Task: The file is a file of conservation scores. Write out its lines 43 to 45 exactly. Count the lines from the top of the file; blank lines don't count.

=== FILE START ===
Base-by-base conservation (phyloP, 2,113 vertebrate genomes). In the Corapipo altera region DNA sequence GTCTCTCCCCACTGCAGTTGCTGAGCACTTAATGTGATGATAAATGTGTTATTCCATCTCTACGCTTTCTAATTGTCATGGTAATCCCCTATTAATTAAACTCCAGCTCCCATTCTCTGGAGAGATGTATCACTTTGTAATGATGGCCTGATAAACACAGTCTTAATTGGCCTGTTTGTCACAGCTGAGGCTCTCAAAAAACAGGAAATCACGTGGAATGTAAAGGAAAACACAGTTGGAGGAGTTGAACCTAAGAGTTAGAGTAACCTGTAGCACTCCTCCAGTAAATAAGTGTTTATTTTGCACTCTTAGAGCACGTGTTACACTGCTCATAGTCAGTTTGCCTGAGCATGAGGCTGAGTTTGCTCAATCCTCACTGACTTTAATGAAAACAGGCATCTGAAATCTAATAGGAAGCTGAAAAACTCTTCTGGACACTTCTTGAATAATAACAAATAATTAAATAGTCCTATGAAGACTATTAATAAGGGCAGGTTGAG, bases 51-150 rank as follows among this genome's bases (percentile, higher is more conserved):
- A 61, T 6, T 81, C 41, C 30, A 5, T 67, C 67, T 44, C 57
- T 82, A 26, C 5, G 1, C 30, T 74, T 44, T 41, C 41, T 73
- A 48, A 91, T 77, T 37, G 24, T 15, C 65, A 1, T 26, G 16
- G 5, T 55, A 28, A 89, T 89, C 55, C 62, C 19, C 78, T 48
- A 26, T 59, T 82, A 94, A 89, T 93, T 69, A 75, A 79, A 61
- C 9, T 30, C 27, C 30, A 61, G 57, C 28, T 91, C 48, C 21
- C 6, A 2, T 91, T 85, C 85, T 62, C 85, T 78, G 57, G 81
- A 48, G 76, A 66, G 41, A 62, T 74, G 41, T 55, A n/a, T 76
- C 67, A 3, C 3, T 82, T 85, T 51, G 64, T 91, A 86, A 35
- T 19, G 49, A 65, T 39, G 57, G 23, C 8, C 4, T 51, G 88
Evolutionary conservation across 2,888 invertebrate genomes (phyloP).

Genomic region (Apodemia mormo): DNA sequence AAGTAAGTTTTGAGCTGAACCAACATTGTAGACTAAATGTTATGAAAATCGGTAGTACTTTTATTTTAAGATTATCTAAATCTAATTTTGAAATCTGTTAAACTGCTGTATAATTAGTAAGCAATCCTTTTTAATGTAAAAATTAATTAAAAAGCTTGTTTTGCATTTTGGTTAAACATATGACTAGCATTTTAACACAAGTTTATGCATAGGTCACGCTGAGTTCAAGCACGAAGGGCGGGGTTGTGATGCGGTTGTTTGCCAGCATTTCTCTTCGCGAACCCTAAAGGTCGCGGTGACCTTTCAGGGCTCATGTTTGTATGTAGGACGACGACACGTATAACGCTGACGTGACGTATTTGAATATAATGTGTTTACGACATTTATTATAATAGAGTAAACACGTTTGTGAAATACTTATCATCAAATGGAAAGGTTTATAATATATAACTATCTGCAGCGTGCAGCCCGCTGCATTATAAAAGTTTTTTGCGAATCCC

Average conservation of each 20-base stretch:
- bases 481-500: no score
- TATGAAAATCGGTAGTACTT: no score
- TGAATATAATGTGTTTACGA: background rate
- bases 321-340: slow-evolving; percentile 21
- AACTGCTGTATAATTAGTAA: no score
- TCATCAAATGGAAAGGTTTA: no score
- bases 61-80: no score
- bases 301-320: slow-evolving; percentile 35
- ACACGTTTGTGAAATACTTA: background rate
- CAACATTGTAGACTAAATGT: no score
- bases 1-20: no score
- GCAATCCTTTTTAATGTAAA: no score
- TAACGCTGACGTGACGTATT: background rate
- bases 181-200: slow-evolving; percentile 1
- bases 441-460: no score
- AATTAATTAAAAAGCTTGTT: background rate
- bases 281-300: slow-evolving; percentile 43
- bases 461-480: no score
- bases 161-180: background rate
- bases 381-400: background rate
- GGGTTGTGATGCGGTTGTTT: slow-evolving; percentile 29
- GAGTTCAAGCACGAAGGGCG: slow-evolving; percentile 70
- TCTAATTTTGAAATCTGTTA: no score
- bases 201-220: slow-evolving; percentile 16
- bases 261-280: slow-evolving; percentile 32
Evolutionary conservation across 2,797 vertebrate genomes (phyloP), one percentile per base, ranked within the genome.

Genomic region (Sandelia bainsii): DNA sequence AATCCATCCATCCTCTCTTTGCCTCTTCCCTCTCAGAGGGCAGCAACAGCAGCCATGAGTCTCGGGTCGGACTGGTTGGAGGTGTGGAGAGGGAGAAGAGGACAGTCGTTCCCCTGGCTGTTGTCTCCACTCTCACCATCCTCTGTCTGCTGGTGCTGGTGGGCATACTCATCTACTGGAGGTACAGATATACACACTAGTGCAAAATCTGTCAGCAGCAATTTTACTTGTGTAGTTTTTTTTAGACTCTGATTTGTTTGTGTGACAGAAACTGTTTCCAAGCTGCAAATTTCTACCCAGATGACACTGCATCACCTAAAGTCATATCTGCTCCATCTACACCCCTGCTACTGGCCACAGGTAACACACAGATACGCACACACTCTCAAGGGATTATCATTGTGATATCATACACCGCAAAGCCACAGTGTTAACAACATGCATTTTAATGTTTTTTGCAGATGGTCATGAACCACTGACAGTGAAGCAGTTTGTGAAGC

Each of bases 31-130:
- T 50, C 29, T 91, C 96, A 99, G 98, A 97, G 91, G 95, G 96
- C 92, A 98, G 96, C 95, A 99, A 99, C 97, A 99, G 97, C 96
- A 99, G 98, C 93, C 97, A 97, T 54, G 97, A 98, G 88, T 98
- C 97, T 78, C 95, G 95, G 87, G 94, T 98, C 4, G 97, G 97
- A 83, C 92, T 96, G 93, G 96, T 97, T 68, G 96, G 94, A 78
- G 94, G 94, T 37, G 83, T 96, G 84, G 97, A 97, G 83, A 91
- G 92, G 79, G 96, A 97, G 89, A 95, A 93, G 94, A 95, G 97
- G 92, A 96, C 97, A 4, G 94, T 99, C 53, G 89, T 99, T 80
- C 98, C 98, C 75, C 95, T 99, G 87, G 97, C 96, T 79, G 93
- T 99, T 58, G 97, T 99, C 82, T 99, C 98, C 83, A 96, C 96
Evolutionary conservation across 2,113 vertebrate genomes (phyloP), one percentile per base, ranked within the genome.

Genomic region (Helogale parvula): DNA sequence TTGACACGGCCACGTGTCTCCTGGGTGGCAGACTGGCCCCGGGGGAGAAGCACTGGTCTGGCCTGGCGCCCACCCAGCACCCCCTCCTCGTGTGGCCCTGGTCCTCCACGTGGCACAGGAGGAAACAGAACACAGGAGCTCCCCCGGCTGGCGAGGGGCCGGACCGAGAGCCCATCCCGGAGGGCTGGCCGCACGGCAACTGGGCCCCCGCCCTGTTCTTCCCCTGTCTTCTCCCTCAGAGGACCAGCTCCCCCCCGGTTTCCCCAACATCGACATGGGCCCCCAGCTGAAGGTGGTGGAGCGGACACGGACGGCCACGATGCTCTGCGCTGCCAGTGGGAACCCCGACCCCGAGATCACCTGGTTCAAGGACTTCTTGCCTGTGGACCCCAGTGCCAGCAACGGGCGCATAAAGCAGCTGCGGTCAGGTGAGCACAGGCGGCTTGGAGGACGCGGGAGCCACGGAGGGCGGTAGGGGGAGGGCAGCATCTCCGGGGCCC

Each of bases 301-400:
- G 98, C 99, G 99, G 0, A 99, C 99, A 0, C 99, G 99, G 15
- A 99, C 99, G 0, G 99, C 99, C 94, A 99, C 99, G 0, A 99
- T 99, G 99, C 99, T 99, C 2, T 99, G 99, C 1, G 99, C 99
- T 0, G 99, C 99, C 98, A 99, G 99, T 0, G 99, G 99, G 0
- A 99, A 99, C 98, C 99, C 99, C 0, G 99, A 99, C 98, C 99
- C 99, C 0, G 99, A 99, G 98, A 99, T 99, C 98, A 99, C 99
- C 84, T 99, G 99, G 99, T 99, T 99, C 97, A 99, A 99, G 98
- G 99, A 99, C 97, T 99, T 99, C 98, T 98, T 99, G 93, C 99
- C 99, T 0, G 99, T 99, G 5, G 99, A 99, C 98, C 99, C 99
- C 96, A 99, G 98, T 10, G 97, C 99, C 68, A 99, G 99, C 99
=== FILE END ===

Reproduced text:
- T 50, C 29, T 91, C 96, A 99, G 98, A 97, G 91, G 95, G 96
- C 92, A 98, G 96, C 95, A 99, A 99, C 97, A 99, G 97, C 96
- A 99, G 98, C 93, C 97, A 97, T 54, G 97, A 98, G 88, T 98